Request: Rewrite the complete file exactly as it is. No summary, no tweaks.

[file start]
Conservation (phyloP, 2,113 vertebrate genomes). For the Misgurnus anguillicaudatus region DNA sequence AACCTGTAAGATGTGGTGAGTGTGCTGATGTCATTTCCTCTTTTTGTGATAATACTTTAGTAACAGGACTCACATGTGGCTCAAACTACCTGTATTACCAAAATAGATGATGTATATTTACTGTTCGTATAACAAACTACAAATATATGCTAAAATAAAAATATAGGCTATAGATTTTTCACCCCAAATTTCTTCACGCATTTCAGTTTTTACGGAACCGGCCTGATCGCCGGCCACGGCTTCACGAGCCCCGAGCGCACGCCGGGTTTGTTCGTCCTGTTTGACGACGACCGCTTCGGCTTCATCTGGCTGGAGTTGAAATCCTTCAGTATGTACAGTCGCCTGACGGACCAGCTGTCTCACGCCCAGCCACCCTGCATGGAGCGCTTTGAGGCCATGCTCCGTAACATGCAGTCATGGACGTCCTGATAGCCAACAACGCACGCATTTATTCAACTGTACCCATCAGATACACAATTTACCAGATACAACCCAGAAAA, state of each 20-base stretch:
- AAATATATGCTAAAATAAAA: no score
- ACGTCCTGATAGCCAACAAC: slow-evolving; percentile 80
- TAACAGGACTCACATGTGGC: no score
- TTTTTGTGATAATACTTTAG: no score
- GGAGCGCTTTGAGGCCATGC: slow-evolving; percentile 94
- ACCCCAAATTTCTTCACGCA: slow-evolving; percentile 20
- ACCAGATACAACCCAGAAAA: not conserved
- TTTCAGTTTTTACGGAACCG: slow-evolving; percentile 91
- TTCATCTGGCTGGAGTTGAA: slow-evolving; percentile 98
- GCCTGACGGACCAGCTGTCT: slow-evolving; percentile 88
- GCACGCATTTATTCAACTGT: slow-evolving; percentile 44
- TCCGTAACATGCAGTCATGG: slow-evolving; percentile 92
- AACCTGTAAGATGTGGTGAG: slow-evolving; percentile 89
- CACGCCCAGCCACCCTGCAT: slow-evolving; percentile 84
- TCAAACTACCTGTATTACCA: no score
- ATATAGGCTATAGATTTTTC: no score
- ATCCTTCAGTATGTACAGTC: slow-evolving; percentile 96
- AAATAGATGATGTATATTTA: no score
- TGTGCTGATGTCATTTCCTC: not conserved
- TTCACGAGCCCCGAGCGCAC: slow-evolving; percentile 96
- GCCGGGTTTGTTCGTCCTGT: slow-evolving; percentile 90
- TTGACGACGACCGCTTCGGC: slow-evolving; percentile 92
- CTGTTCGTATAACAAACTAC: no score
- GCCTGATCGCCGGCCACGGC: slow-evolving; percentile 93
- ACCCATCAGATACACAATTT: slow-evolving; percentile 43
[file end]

Conservation (phyloP, 2,113 vertebrate genomes). For the Misgurnus anguillicaudatus region DNA sequence AACCTGTAAGATGTGGTGAGTGTGCTGATGTCATTTCCTCTTTTTGTGATAATACTTTAGTAACAGGACTCACATGTGGCTCAAACTACCTGTATTACCAAAATAGATGATGTATATTTACTGTTCGTATAACAAACTACAAATATATGCTAAAATAAAAATATAGGCTATAGATTTTTCACCCCAAATTTCTTCACGCATTTCAGTTTTTACGGAACCGGCCTGATCGCCGGCCACGGCTTCACGAGCCCCGAGCGCACGCCGGGTTTGTTCGTCCTGTTTGACGACGACCGCTTCGGCTTCATCTGGCTGGAGTTGAAATCCTTCAGTATGTACAGTCGCCTGACGGACCAGCTGTCTCACGCCCAGCCACCCTGCATGGAGCGCTTTGAGGCCATGCTCCGTAACATGCAGTCATGGACGTCCTGATAGCCAACAACGCACGCATTTATTCAACTGTACCCATCAGATACACAATTTACCAGATACAACCCAGAAAA, state of each 20-base stretch:
- AAATATATGCTAAAATAAAA: no score
- ACGTCCTGATAGCCAACAAC: slow-evolving; percentile 80
- TAACAGGACTCACATGTGGC: no score
- TTTTTGTGATAATACTTTAG: no score
- GGAGCGCTTTGAGGCCATGC: slow-evolving; percentile 94
- ACCCCAAATTTCTTCACGCA: slow-evolving; percentile 20
- ACCAGATACAACCCAGAAAA: not conserved
- TTTCAGTTTTTACGGAACCG: slow-evolving; percentile 91
- TTCATCTGGCTGGAGTTGAA: slow-evolving; percentile 98
- GCCTGACGGACCAGCTGTCT: slow-evolving; percentile 88
- GCACGCATTTATTCAACTGT: slow-evolving; percentile 44
- TCCGTAACATGCAGTCATGG: slow-evolving; percentile 92
- AACCTGTAAGATGTGGTGAG: slow-evolving; percentile 89
- CACGCCCAGCCACCCTGCAT: slow-evolving; percentile 84
- TCAAACTACCTGTATTACCA: no score
- ATATAGGCTATAGATTTTTC: no score
- ATCCTTCAGTATGTACAGTC: slow-evolving; percentile 96
- AAATAGATGATGTATATTTA: no score
- TGTGCTGATGTCATTTCCTC: not conserved
- TTCACGAGCCCCGAGCGCAC: slow-evolving; percentile 96
- GCCGGGTTTGTTCGTCCTGT: slow-evolving; percentile 90
- TTGACGACGACCGCTTCGGC: slow-evolving; percentile 92
- CTGTTCGTATAACAAACTAC: no score
- GCCTGATCGCCGGCCACGGC: slow-evolving; percentile 93
- ACCCATCAGATACACAATTT: slow-evolving; percentile 43